Can you trust negative drug test results anymore?
The Internet is flooded with products, more than 400, according to a Business Insurance report, that help employees and job candidates cheat on drug tests. Just last spring, a professional football player was caught with an elaborate kit called "the Whizzinator" that's used to beat drug tests.
The easiest tests to cheat are urine-based tests, so the federal government is looking to add hair and/or saliva testing, which can be harder to cheat on.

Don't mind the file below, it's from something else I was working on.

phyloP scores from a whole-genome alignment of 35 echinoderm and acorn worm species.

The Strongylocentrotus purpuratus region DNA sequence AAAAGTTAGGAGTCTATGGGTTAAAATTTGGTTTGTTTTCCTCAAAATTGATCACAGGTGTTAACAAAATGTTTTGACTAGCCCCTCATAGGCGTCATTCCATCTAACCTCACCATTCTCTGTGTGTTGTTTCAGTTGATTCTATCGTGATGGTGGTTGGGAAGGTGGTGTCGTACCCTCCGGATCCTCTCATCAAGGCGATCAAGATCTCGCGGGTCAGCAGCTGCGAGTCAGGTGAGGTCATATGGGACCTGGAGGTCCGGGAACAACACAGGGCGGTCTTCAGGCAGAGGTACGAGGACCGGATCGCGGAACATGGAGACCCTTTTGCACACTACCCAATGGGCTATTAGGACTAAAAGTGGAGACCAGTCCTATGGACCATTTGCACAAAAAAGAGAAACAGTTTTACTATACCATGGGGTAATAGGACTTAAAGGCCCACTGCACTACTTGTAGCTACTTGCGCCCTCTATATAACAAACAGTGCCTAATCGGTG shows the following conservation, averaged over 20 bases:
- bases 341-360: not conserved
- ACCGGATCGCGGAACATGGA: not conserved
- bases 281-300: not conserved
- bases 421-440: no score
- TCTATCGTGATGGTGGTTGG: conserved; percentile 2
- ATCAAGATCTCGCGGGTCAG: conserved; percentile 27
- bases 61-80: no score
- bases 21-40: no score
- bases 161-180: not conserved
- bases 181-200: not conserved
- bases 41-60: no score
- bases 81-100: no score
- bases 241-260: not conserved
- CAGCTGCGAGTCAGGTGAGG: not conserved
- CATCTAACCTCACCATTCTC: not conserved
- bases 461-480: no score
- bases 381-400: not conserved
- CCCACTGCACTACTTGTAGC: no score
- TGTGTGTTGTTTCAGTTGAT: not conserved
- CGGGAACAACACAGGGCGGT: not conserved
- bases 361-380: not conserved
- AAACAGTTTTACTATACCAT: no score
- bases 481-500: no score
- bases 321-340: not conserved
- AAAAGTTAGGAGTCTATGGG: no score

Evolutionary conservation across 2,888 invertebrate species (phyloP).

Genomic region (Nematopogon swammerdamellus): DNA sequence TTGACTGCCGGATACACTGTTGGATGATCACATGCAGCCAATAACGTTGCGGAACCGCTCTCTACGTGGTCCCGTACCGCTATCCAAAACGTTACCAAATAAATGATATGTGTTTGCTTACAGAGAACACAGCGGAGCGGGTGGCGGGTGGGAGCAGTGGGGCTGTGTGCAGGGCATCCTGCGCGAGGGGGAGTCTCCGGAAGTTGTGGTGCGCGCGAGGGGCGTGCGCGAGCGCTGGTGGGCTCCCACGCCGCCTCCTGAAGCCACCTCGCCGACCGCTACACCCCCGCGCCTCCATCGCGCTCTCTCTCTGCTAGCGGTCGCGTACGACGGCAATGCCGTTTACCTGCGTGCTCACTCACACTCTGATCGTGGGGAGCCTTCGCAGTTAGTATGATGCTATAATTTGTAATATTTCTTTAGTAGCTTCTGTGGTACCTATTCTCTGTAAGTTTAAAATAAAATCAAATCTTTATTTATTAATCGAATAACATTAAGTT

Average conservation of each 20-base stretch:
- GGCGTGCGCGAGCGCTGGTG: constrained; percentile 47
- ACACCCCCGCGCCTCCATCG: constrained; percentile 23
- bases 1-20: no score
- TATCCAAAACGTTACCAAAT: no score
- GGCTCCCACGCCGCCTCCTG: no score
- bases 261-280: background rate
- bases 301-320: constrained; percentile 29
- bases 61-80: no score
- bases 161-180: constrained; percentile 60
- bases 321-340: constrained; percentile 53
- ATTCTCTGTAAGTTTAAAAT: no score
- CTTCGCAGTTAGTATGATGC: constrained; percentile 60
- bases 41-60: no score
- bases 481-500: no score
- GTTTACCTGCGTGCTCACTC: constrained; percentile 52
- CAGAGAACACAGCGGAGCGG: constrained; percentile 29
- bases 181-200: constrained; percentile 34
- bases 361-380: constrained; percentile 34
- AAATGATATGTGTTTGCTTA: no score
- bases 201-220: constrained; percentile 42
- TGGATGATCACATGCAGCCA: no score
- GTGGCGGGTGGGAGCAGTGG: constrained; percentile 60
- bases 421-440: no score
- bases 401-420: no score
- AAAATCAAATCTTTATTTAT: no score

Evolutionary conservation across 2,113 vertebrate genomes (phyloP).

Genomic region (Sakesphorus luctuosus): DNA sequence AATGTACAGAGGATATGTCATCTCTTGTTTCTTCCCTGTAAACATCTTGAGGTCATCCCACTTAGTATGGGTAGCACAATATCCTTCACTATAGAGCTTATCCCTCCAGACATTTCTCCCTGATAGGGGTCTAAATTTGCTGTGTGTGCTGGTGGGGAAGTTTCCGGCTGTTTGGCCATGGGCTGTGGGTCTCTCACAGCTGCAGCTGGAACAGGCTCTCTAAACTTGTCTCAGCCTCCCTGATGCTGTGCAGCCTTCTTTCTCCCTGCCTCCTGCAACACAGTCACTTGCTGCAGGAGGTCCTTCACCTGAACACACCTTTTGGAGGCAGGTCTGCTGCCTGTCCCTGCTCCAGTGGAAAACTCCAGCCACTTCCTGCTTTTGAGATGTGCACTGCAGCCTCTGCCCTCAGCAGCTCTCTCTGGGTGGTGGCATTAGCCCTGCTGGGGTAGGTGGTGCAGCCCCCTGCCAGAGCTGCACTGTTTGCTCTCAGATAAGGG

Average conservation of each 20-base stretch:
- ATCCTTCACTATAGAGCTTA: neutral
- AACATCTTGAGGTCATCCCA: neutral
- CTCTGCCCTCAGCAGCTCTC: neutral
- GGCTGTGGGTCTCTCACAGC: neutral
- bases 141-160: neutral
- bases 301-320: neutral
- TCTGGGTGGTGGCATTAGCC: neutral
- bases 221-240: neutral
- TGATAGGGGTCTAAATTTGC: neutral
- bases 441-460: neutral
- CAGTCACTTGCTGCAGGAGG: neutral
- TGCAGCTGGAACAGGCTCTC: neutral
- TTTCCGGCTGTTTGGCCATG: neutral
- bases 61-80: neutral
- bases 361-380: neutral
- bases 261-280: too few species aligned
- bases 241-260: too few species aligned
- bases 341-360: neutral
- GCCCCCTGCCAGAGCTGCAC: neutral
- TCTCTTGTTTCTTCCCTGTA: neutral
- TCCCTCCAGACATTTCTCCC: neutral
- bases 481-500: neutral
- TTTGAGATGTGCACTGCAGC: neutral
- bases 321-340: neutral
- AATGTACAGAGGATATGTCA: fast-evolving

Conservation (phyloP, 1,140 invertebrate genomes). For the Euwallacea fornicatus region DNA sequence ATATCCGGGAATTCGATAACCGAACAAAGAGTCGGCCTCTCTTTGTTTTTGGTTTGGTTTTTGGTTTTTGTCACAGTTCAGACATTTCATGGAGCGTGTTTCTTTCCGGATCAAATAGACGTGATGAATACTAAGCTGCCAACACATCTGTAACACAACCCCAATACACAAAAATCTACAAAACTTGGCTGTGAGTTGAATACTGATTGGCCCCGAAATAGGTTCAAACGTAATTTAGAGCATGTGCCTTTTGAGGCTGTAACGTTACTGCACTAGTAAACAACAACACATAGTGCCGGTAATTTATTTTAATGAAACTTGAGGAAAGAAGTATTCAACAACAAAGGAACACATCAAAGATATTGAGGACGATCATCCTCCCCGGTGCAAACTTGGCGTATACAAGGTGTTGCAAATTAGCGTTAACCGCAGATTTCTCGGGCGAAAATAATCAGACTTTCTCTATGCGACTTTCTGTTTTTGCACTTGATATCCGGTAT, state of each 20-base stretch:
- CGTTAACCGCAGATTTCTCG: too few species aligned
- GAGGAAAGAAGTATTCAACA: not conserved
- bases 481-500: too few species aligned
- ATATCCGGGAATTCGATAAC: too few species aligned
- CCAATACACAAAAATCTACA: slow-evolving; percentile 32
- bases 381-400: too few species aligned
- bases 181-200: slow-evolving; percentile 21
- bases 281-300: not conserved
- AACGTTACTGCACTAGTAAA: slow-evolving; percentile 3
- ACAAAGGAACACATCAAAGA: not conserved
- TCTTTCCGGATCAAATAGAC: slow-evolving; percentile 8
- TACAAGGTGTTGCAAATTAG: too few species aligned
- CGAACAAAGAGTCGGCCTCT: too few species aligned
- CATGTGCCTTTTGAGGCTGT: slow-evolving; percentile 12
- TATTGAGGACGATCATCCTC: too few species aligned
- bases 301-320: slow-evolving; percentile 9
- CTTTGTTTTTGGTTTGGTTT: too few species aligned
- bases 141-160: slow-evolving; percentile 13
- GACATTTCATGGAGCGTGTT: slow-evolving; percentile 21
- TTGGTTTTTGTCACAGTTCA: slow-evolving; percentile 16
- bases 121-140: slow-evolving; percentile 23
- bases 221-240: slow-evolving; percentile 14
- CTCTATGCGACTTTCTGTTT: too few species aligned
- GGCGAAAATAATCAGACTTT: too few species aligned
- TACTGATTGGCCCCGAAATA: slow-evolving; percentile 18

But beware a possible racial bias charge surrounding hair-based drug tests. At least one pending lawsuit claims that false-positive results on hair tests are more common among African-Americans. Seven Boston police officers who are African-American sued after being fired for positive hair-sample drug tests.
Advice: Talk with your drug-test administrator about the potential for cheating on your tests and ways to stop it. Also, don't take the "one and done" approach to testing; use random drug tests and reasonable-suspicion tests, which are harder for the employee to plan for.
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